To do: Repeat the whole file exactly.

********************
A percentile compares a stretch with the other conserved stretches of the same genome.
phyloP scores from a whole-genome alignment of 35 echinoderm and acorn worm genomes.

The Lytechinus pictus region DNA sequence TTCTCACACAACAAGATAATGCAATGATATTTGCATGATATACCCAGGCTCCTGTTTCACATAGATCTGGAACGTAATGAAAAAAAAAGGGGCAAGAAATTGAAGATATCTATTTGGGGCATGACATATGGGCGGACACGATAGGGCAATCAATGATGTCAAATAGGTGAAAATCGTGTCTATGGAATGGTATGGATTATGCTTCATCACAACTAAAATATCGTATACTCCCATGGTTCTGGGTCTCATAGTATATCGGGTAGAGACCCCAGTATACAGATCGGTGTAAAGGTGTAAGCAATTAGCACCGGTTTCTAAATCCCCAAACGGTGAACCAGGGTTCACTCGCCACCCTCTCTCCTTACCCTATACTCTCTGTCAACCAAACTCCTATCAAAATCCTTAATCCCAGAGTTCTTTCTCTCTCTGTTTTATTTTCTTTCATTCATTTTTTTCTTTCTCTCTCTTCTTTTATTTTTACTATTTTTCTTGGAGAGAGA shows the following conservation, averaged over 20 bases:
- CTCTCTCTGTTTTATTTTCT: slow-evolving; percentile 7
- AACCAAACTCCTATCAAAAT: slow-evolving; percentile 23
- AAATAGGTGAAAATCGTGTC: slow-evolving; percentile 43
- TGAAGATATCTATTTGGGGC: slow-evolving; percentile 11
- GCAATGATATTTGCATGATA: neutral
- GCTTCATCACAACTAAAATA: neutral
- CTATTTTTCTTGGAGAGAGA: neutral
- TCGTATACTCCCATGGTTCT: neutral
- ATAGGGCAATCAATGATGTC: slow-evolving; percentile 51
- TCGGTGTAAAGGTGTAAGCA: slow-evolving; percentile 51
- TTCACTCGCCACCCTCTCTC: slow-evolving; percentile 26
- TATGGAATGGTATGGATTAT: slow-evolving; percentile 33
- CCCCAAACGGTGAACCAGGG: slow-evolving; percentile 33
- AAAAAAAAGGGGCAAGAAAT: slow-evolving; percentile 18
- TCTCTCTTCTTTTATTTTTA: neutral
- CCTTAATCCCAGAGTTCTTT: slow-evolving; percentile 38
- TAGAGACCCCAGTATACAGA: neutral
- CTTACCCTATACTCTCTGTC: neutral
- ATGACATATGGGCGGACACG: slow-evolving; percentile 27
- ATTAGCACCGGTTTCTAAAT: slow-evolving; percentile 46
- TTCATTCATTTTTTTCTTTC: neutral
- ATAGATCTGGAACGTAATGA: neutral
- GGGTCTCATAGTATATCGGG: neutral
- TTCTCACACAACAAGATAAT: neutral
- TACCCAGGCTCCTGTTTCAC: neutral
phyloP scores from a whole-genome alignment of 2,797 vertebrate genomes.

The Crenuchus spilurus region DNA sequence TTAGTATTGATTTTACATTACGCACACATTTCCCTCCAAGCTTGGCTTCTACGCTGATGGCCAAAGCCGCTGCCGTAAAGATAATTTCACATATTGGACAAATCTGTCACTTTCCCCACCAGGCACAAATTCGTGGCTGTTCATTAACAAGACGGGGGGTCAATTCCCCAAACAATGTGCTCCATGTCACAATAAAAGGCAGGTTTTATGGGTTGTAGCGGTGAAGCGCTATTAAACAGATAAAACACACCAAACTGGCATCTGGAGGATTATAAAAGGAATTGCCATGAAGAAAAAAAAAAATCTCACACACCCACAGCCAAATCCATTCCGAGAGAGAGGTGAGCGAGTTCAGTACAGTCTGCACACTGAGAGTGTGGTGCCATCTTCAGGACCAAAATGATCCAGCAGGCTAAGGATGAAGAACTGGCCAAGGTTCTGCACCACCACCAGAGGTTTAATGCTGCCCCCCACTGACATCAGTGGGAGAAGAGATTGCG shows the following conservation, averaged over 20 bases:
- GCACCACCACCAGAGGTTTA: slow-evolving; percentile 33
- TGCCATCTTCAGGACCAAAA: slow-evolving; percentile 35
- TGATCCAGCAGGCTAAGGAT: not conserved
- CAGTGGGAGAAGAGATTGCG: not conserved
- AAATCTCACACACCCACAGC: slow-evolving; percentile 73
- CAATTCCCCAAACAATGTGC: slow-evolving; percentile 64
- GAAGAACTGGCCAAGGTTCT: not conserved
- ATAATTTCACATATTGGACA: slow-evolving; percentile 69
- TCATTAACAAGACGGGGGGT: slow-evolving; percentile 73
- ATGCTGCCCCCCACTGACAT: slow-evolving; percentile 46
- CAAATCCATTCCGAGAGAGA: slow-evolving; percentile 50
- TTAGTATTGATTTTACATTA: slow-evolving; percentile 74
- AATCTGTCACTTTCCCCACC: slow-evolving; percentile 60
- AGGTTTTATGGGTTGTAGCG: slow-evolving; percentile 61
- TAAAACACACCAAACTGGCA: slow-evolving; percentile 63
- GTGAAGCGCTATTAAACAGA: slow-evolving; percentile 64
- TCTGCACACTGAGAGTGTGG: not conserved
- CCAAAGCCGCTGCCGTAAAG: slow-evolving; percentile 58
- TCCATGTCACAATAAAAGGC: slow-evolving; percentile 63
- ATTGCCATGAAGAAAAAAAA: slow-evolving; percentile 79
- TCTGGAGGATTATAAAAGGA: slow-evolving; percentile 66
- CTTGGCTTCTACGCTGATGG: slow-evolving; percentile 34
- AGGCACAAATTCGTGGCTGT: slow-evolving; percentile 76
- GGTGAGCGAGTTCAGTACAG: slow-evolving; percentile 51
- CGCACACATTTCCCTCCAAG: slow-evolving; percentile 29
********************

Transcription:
A percentile compares a stretch with the other conserved stretches of the same genome.
phyloP scores from a whole-genome alignment of 35 echinoderm and acorn worm genomes.

The Lytechinus pictus region DNA sequence TTCTCACACAACAAGATAATGCAATGATATTTGCATGATATACCCAGGCTCCTGTTTCACATAGATCTGGAACGTAATGAAAAAAAAAGGGGCAAGAAATTGAAGATATCTATTTGGGGCATGACATATGGGCGGACACGATAGGGCAATCAATGATGTCAAATAGGTGAAAATCGTGTCTATGGAATGGTATGGATTATGCTTCATCACAACTAAAATATCGTATACTCCCATGGTTCTGGGTCTCATAGTATATCGGGTAGAGACCCCAGTATACAGATCGGTGTAAAGGTGTAAGCAATTAGCACCGGTTTCTAAATCCCCAAACGGTGAACCAGGGTTCACTCGCCACCCTCTCTCCTTACCCTATACTCTCTGTCAACCAAACTCCTATCAAAATCCTTAATCCCAGAGTTCTTTCTCTCTCTGTTTTATTTTCTTTCATTCATTTTTTTCTTTCTCTCTCTTCTTTTATTTTTACTATTTTTCTTGGAGAGAGA shows the following conservation, averaged over 20 bases:
- CTCTCTCTGTTTTATTTTCT: slow-evolving; percentile 7
- AACCAAACTCCTATCAAAAT: slow-evolving; percentile 23
- AAATAGGTGAAAATCGTGTC: slow-evolving; percentile 43
- TGAAGATATCTATTTGGGGC: slow-evolving; percentile 11
- GCAATGATATTTGCATGATA: neutral
- GCTTCATCACAACTAAAATA: neutral
- CTATTTTTCTTGGAGAGAGA: neutral
- TCGTATACTCCCATGGTTCT: neutral
- ATAGGGCAATCAATGATGTC: slow-evolving; percentile 51
- TCGGTGTAAAGGTGTAAGCA: slow-evolving; percentile 51
- TTCACTCGCCACCCTCTCTC: slow-evolving; percentile 26
- TATGGAATGGTATGGATTAT: slow-evolving; percentile 33
- CCCCAAACGGTGAACCAGGG: slow-evolving; percentile 33
- AAAAAAAAGGGGCAAGAAAT: slow-evolving; percentile 18
- TCTCTCTTCTTTTATTTTTA: neutral
- CCTTAATCCCAGAGTTCTTT: slow-evolving; percentile 38
- TAGAGACCCCAGTATACAGA: neutral
- CTTACCCTATACTCTCTGTC: neutral
- ATGACATATGGGCGGACACG: slow-evolving; percentile 27
- ATTAGCACCGGTTTCTAAAT: slow-evolving; percentile 46
- TTCATTCATTTTTTTCTTTC: neutral
- ATAGATCTGGAACGTAATGA: neutral
- GGGTCTCATAGTATATCGGG: neutral
- TTCTCACACAACAAGATAAT: neutral
- TACCCAGGCTCCTGTTTCAC: neutral
phyloP scores from a whole-genome alignment of 2,797 vertebrate genomes.

The Crenuchus spilurus region DNA sequence TTAGTATTGATTTTACATTACGCACACATTTCCCTCCAAGCTTGGCTTCTACGCTGATGGCCAAAGCCGCTGCCGTAAAGATAATTTCACATATTGGACAAATCTGTCACTTTCCCCACCAGGCACAAATTCGTGGCTGTTCATTAACAAGACGGGGGGTCAATTCCCCAAACAATGTGCTCCATGTCACAATAAAAGGCAGGTTTTATGGGTTGTAGCGGTGAAGCGCTATTAAACAGATAAAACACACCAAACTGGCATCTGGAGGATTATAAAAGGAATTGCCATGAAGAAAAAAAAAAATCTCACACACCCACAGCCAAATCCATTCCGAGAGAGAGGTGAGCGAGTTCAGTACAGTCTGCACACTGAGAGTGTGGTGCCATCTTCAGGACCAAAATGATCCAGCAGGCTAAGGATGAAGAACTGGCCAAGGTTCTGCACCACCACCAGAGGTTTAATGCTGCCCCCCACTGACATCAGTGGGAGAAGAGATTGCG shows the following conservation, averaged over 20 bases:
- GCACCACCACCAGAGGTTTA: slow-evolving; percentile 33
- TGCCATCTTCAGGACCAAAA: slow-evolving; percentile 35
- TGATCCAGCAGGCTAAGGAT: not conserved
- CAGTGGGAGAAGAGATTGCG: not conserved
- AAATCTCACACACCCACAGC: slow-evolving; percentile 73
- CAATTCCCCAAACAATGTGC: slow-evolving; percentile 64
- GAAGAACTGGCCAAGGTTCT: not conserved
- ATAATTTCACATATTGGACA: slow-evolving; percentile 69
- TCATTAACAAGACGGGGGGT: slow-evolving; percentile 73
- ATGCTGCCCCCCACTGACAT: slow-evolving; percentile 46
- CAAATCCATTCCGAGAGAGA: slow-evolving; percentile 50
- TTAGTATTGATTTTACATTA: slow-evolving; percentile 74
- AATCTGTCACTTTCCCCACC: slow-evolving; percentile 60
- AGGTTTTATGGGTTGTAGCG: slow-evolving; percentile 61
- TAAAACACACCAAACTGGCA: slow-evolving; percentile 63
- GTGAAGCGCTATTAAACAGA: slow-evolving; percentile 64
- TCTGCACACTGAGAGTGTGG: not conserved
- CCAAAGCCGCTGCCGTAAAG: slow-evolving; percentile 58
- TCCATGTCACAATAAAAGGC: slow-evolving; percentile 63
- ATTGCCATGAAGAAAAAAAA: slow-evolving; percentile 79
- TCTGGAGGATTATAAAAGGA: slow-evolving; percentile 66
- CTTGGCTTCTACGCTGATGG: slow-evolving; percentile 34
- AGGCACAAATTCGTGGCTGT: slow-evolving; percentile 76
- GGTGAGCGAGTTCAGTACAG: slow-evolving; percentile 51
- CGCACACATTTCCCTCCAAG: slow-evolving; percentile 29